With one touch of the ball, Phil Foden took two Brighton defenders out of the game and opened up the space to score his eighth goal of the season. The 20-year-old picked the ball up from Kevin De Bruyne, whom he had been combing with all night, before placing the ball past the visiting goalkeeper Robert Sanchez with a minute of normal remaining time remaining in the first half at the Etihad Stadium.
The goal was enough to secure victory for Manchester City and propel them right back into the heart of the Premier League title race. It may also have been enough to end some of the murmuring which has surrounded Foden for much of the season, with the midfielder now firmly in contention for Euro 2020.
Phil Foden has had a complex relationship with his boss, Pep Guardiola, for most of his time as a first team player with City. It should be stressed that such a statement doesn’t refer to their personal rapport, which has never been in question, but rather their professional one. Guardiola once called Foden the “most talented player he had ever seen”, a comment which was instantly dismissed as overindulgence given the players the Catalan has played and worked with during his career, and it may have been a tactic to quell any talk that he didn’t rate Foden, having scarcely played him in the eyes of the English press.
Respect is mutual, but the lack of regular first team action has continued for much of the current campaign. It is a fair question to ask in a sense; if Phil Foden is befitting of the praise Guardiola bestowed upon him, why has he not played more? Especially given that his biggest perceived roadblock, David Silva, departed in the summer.
To answer that first needs context. Of course there is great desire on the TV screens and newspaper column inches to see Foden involved every week; not only is a source of hope and expectation for the England national team, but he is viewed by many as the missing piece of the puzzle. Creativity and guile have been sorely lacking even in this most encouraging of eras under Gareth Southgate; Foden, like Jack Grealish and James Maddison, is emerging as a playmaker with the ability to control a game, just as he did against Brighton. Aided by De Bruyne he may have been, but there was a grace and a maturity about Foden’s play which made it feel as though he could be about to make his mark more often.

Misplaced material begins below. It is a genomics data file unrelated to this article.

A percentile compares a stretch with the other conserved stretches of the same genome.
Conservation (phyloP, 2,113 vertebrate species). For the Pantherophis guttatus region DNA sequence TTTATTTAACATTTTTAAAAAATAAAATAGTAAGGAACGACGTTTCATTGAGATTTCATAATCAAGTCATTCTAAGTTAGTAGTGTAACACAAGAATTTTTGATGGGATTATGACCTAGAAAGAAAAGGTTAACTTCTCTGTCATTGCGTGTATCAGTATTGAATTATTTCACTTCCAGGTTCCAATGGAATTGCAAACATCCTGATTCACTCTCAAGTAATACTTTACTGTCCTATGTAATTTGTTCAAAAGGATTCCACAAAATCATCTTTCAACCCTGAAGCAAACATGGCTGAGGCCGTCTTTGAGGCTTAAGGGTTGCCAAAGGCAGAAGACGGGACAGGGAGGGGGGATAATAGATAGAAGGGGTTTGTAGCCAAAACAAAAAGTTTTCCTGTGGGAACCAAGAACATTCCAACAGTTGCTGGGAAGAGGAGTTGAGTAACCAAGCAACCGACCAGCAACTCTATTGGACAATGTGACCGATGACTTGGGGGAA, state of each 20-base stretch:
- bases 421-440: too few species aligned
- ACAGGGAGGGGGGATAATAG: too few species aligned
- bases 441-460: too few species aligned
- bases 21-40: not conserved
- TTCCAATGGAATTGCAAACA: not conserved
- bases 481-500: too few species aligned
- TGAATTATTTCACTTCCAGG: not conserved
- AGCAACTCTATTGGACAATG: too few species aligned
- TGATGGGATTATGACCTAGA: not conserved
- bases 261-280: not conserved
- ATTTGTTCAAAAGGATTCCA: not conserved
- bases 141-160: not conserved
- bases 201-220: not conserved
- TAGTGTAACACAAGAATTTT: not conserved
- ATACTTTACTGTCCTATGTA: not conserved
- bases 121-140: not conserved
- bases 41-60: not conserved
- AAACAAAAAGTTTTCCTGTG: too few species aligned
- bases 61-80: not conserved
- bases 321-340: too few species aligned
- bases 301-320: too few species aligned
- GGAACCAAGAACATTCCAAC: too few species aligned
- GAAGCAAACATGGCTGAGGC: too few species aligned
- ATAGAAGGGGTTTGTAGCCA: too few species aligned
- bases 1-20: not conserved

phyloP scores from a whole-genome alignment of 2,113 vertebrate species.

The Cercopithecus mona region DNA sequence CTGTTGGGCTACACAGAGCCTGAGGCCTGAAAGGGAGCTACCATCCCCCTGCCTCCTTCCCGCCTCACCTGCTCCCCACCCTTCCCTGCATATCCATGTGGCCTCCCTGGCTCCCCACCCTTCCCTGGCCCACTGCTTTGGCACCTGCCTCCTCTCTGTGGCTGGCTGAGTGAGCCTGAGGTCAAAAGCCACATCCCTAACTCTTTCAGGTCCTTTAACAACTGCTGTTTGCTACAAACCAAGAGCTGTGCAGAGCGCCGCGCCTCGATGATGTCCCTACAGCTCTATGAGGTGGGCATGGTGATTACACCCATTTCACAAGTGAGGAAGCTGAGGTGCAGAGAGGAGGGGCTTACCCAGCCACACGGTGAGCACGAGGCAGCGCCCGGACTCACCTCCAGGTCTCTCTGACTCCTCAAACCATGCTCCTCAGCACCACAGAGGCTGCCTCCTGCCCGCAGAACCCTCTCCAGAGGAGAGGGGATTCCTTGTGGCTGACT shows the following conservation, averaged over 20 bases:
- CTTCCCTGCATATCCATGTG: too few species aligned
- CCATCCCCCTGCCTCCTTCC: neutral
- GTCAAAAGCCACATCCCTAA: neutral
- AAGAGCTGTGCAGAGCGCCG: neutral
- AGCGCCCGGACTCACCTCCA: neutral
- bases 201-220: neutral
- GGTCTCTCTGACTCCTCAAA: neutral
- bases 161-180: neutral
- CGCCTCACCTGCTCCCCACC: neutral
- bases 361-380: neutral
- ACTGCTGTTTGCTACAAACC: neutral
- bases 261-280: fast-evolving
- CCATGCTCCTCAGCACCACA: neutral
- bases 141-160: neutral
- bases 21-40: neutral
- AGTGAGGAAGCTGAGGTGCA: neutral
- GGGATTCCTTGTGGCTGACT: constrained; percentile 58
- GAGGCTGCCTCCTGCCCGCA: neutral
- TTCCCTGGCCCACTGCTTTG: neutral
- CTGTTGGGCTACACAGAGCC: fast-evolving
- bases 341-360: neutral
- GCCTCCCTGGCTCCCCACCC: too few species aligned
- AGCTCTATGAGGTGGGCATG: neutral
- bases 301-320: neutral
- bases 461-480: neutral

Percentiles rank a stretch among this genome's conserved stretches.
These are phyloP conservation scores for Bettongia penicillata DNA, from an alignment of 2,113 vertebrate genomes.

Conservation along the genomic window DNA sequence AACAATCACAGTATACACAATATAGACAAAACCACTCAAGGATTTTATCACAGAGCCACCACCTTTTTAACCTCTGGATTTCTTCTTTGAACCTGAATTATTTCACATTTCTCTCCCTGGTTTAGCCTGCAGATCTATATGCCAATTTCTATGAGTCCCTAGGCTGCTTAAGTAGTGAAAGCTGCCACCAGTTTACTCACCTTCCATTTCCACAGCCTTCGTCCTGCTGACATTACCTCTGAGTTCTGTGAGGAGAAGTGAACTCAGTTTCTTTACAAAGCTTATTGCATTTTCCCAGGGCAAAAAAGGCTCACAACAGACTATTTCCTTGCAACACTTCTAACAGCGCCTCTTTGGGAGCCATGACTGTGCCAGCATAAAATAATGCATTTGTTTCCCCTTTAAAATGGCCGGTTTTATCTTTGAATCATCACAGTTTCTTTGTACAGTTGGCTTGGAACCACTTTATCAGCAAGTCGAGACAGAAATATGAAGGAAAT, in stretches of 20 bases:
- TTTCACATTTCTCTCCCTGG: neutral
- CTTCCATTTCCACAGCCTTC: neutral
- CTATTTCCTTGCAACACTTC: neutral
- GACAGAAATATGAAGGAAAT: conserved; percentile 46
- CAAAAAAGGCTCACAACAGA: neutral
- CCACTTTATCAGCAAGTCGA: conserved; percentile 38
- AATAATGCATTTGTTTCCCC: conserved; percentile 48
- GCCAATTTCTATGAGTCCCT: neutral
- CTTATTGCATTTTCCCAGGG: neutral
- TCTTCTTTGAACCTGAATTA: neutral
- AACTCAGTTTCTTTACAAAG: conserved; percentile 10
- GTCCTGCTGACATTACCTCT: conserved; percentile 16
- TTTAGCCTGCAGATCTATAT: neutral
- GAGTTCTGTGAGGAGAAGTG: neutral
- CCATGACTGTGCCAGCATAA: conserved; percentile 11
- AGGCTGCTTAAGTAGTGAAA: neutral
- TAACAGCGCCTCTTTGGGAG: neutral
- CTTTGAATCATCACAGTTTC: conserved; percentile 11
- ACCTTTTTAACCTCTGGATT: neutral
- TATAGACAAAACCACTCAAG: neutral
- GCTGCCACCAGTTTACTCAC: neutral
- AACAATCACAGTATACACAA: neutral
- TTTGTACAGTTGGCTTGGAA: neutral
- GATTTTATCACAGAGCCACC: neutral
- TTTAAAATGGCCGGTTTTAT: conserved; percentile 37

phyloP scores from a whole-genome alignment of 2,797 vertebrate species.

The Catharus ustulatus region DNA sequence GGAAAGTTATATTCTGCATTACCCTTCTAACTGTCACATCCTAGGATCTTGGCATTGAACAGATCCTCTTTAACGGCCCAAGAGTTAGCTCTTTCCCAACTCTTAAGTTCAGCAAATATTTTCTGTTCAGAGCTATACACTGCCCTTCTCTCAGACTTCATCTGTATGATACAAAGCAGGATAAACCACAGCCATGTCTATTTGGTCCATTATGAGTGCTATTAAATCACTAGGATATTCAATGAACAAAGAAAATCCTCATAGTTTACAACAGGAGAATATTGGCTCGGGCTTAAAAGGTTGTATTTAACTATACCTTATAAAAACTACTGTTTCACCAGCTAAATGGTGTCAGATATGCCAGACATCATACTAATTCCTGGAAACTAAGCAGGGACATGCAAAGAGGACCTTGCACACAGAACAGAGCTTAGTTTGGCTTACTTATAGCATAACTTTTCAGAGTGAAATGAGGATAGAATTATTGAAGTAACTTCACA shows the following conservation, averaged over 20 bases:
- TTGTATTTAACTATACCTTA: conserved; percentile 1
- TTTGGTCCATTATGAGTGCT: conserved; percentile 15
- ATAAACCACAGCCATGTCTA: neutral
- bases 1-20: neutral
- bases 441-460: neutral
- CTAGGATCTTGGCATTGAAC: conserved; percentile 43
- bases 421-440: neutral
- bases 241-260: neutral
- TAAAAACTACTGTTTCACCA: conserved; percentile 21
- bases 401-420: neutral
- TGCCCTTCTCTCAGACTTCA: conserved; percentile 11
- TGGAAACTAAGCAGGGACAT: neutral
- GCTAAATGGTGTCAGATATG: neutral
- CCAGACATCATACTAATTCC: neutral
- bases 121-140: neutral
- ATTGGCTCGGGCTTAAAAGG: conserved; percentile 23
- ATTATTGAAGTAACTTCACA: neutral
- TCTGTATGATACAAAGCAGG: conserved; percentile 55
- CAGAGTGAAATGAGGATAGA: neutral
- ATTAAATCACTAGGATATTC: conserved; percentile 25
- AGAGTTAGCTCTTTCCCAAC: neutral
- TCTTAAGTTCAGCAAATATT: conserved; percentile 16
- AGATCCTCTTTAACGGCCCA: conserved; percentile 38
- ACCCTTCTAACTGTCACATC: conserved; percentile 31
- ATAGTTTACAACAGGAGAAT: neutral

Perception is key here too, though. Phil Foden is closing in on 100 appearances in a City shirt having only recently emerged from his teens, which is certainly a healthy amount. The old adage that “if you are good enough, you are old enough” is slightly overstated in England, in part because there is a desperation bordering on obsession with seeing young players make their mark internationally, particularly in creative or attacking positions. Guardiola knows what a player needs, having been a top class player himself, and has given Foden the space he needs to develop alongside De Bruyne and Bernardo Silva; even though Foden will have been itching for more opportunities.
Incidentally, David Silva’s exit may not have opened the door for Foden as much as, say, Leroy Sane’s. He joined Bayern Munich and wasn’t replaced, meaning Guardiola has been left with an imbalance in his squad, lacking attacking width and housing more than enough creative midfielders. Bernardo has been utilised on the wing, while De Bruyne was deployed in a central attacking position in the absence of Sergio Agüero and while Gabriel Jesus, freshly recovered from COVID-19, was on the bench this week. It is on the left Foden has been given his biggest break, too, and the freedom he has been afforded, evidenced by the way he glided into the space before his goal, shows he is growing into the player Guardiola wants him to be.
Perhaps there is an element of learning the ropes out wide before gaining that trust centrally; it has been pointed out that David Silva’s evolution as City’s chief creative protagonist followed a similar pattern. There is no longer a suggestion that Foden could benefit from a spell out on loan, because training and working with Guardiola is a greater education than anything else. Questions over his physical strength are disappearing, too; he showed he could look after himself against Brighton, and nothing summed that up better than the beautiful Zidane-esque turn on the halfway line in the second half.
After so many months and even years of debate and concern, there is conclusive evidence that Guardiola and Manchester City are managing Foden’s development correctly. Less is more, sometimes, and in his case, it is clear that the gradual process has helped him along, with the Englishman helping to dominate the midfield battle against Liverpool. He isn’t where he wants to be as City’s main man yet, because De Bruyne is still there, but his goal and overall performance against Brighton shows just how bright a future he is set to have at club, and hopefully international, level.
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